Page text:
The National Readership Study 2005 (NRS 2005) in India is the largest survey of
its kind in the world, with a sample size of over 2,61,212 house-to-house
interviews to track the media exposure and changing consumer trends in both
urban and rural India - and of course the estimated readership of publications.
The study covers 522 publications (221 dailies and 301 magazines)
Highlights from The NRS 2005
The reach of the press medium (dailies and magazines combined) has
Literacy as measured in the NRS (the ability to read and understand any
However the reach has fallen in urban India - from 48% to 46%. Rural
India has filled the gap - the reach there rising from 17% to 19% --
needless to say, on a much larger population base. The number of
readers in rural India is now roughly equal to that in urban India.
Dailies have driven this growth in the press medium, their reach rising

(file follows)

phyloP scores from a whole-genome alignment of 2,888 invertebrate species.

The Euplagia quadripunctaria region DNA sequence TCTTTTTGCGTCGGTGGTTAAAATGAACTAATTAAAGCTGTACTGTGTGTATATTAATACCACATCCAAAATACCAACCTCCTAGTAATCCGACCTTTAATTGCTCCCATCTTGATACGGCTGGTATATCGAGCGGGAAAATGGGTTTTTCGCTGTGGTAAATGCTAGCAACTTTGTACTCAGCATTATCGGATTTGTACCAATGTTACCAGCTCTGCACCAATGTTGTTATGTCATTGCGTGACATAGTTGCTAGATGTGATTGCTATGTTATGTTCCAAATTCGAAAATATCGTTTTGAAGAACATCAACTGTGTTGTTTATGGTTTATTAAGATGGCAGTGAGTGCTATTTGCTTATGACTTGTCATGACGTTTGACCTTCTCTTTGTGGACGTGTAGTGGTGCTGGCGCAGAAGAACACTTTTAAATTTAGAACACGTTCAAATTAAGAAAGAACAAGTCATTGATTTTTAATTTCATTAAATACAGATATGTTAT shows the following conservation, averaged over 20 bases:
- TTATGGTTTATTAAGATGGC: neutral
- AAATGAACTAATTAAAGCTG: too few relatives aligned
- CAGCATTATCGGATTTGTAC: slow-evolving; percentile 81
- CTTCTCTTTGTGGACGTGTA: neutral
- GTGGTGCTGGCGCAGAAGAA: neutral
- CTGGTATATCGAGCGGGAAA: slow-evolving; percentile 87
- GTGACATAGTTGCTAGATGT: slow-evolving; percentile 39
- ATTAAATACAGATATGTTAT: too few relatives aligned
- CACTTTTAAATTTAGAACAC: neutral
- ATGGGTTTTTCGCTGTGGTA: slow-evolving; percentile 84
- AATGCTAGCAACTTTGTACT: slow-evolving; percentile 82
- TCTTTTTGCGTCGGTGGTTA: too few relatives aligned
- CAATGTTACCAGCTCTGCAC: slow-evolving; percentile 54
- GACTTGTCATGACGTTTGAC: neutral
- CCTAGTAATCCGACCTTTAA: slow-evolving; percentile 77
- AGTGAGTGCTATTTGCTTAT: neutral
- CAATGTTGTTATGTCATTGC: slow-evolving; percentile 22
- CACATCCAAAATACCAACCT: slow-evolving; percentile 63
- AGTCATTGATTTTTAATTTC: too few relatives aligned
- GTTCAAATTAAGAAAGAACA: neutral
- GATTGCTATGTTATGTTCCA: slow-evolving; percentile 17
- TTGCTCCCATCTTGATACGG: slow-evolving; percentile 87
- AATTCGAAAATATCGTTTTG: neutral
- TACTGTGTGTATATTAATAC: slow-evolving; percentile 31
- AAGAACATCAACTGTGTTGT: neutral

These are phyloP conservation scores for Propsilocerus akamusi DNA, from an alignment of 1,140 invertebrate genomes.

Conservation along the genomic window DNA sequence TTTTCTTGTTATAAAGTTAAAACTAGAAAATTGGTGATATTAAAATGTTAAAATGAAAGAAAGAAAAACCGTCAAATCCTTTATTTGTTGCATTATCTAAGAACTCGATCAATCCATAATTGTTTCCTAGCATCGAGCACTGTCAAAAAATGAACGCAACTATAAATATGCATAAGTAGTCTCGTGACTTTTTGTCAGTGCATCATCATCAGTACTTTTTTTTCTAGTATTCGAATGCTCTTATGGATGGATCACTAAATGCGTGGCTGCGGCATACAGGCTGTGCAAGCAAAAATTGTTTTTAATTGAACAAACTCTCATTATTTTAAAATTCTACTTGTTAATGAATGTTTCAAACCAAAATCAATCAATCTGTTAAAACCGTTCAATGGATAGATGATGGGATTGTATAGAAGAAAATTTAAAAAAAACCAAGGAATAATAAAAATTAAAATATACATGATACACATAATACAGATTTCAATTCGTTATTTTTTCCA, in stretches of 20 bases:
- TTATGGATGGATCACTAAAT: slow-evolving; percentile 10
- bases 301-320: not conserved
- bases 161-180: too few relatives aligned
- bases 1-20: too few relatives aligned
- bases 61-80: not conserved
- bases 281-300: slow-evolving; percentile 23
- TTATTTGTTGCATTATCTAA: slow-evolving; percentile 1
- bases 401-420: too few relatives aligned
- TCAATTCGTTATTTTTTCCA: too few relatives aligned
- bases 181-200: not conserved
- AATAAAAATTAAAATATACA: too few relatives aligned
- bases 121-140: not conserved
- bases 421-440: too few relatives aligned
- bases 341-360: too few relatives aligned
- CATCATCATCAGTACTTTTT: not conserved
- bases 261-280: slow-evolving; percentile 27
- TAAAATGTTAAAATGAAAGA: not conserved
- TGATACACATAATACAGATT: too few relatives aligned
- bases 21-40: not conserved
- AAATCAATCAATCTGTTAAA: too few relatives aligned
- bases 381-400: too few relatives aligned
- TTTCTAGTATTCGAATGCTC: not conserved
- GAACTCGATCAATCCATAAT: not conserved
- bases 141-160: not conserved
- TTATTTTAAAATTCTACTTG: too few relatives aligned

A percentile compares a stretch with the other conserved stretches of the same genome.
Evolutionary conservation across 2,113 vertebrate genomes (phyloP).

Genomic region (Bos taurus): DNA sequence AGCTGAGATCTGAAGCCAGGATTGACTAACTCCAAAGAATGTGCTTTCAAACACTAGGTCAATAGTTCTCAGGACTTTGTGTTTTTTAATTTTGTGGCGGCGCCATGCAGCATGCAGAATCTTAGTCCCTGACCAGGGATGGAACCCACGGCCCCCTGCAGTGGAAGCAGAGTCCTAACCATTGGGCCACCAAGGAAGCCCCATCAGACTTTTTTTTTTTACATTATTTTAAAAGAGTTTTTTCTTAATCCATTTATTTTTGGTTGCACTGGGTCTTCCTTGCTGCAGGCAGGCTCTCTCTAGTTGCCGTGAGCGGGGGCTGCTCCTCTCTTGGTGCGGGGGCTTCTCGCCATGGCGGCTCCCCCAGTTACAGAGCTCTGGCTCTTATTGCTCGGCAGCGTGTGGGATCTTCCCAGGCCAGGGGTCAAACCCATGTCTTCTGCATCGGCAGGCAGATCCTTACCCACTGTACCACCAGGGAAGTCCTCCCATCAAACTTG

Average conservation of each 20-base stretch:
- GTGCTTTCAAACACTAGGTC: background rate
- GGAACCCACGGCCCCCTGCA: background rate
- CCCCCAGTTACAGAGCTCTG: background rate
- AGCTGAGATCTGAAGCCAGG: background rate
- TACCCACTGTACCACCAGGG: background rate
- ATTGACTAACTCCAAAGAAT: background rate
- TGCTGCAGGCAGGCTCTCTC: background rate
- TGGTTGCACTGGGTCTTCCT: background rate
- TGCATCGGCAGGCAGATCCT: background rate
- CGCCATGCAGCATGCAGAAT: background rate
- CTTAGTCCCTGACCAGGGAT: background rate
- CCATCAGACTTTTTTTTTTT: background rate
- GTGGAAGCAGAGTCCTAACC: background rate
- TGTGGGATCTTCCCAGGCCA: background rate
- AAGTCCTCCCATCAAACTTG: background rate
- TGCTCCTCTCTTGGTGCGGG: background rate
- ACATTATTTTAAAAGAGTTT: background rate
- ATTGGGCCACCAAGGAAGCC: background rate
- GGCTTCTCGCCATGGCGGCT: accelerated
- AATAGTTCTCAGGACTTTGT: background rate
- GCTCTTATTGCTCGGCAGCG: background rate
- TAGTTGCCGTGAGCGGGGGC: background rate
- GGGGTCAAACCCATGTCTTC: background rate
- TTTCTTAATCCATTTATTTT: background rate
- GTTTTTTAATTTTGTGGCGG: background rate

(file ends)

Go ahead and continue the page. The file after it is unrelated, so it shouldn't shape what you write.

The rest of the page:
from 23% to 24%. Magazines have declined in reach from 13% to 10%over the last three years.
Satellite TV has grown explosively in reach - from 134 million individuals
watching in an average week in 2002 to as many as 190 million individuals
in 2005 - almost catching up with the number of readers.
The time spent reading has gone up quite significantly though - from 30
minutes daily on an average to 39 minutes per day over the last three
years. The increase has been sharp both in urban India (from 32 to 42
minutes daily) and in rural India (from 27 to 35 minutes daily).
Radio's reach has stagnated at 23% of the population listening to any
station in the average week. It has improved its performance in urban
India (23% listen to the medium, up from 20% three years ago) primarily
due to FM. In rural areas, the reach has dropped - 23% of village folk
listen nowadays compared to 25% three years ago.